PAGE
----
8. The screening of chemicals for juvenoid-related endocrine activity using the water flea Daphnia magna.

    Science.gov (United States)

    Wang, Helen Ying; Olmstead, Allen W; Li, Hong; Leblanc, Gerald A

    2005-09-10

    U.S. Environmental Protection Agency is charged with developing a screening and testing paradigm for detecting endocrine toxicity of chemicals that are subject to regulation under the Food Quality Protection and the Safe Drinking Water Acts. In this study, we developed and evaluated a screening assay that could be employed to detect juvenoid-related endocrine-modulating activity in an invertebrate species. Juvenoid activity, anti-juvenoid activity, and juvenoid potentiator activity of chemicals was assessed using the water flea Daphnia magna. Male sex determination is under the regulatory control of juvenoid hormone, presumably methyl farnesoate, and this endpoint was used to detect juvenoid modulating activity of chemicals. Eighteen chemicals were evaluated for juvenoid agonist activity. Positive responses were detected with the juvenoid hormones methyl farnesoate and juvenile hormone III along with the insect growth regulating insecticides pyriproxyfen, fenoxycarb, and methoprene. Weak juvenoid activity also was detected with the cyclodiene insecticide dieldrin. Assays performed repetitively with compounds that gave either strong positive, weak positive, or negative response were 100% consistent indicating that the assay is not prone to false positive or negative responses. Five candidate chemicals were evaluated for anti-juvenoid activity and none registered positive. Four chemicals (all trans-retinoic acid, methoprene, kinoprene, bisphenol A) also were evaluated for their ability to potentiate the activity of methyl farnesoate. All registered positive. Results demonstrate that an in vivo assay with a crustacean species customarily employed in toxicity testing can be used to effectively screen chemicals for juvenoid-modulating activity.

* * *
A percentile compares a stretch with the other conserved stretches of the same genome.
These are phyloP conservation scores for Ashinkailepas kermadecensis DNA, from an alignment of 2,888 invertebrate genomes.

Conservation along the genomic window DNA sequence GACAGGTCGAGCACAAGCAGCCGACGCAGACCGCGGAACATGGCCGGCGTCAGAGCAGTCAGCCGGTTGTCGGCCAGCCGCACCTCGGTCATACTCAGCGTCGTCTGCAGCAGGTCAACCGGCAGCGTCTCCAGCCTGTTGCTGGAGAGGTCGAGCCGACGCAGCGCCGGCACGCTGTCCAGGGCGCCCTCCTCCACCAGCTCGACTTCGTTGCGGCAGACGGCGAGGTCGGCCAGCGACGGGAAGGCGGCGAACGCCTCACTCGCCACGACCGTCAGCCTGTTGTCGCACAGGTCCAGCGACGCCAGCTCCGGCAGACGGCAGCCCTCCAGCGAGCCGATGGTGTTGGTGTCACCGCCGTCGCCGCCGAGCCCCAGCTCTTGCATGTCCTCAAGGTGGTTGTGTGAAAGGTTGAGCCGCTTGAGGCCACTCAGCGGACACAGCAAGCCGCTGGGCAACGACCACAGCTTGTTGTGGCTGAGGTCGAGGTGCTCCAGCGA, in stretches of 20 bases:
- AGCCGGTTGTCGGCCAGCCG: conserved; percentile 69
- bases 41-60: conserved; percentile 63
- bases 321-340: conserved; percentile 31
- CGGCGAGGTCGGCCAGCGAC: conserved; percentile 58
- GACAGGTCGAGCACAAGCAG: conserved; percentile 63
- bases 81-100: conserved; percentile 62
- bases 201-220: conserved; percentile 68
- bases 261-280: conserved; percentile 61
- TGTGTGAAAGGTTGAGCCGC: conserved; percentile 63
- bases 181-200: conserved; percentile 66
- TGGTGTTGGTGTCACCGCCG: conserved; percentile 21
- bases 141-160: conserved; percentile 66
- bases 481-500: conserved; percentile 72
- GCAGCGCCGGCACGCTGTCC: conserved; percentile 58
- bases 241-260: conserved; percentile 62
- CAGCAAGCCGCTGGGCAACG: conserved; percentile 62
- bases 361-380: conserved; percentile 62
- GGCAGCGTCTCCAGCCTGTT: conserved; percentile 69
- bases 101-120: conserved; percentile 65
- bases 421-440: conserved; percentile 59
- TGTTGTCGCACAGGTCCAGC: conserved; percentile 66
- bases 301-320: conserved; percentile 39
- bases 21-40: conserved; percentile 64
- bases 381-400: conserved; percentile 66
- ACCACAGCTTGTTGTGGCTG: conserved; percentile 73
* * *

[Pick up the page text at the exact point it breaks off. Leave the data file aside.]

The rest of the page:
9. Pilot biomonitoring of adults and children following use of chlorpyrifos shampoo and flea collars on dogs.

    Science.gov (United States)

    Dyk, Melinda Bigelow; Chen, Zhenshan; Mosadeghi, Sasan; Vega, Helen; Krieger, Robert

    2011-01-01

    Pesticide handlers and pet owners who use products such as shampoos and dips and insecticide-impregnated collars to treat and control fleas on companion animals are exposed to a variety of active ingredients. Chlorpyrifos exposures of adults and children were measured using urine biomonitoring following use of over-the-counter products on dogs. Age and gender-specific measurements of urinary 3, 5, 6-trichloro-2-pyridinol (TCPy) revealed modest elevations of biomarker excretion following shampoo/dips. Smaller TCPy increments were measured following application of impregnated dog collars. The extent of indoor activity and potential pet contact were important determinants of urine biomarker level. Children without direct pet contact excreted more TCPy following collar application. Pet collars may be a source of indoor surface contamination and human exposure. Children excreted up to 4 times more TCPy than adults when urine volumes were adjusted using age-specific creatinine excretion levels. Although chlorpyrifos is no longer used in the United States in pet care products, results of this research provide perspective on the extent of human exposure from similar pet care products. These pilot studies demonstrated that pet care products such as insecticidal shampoos and dips and impregnated collars may expose family members to low levels of insecticide relative to toxic levels of concern.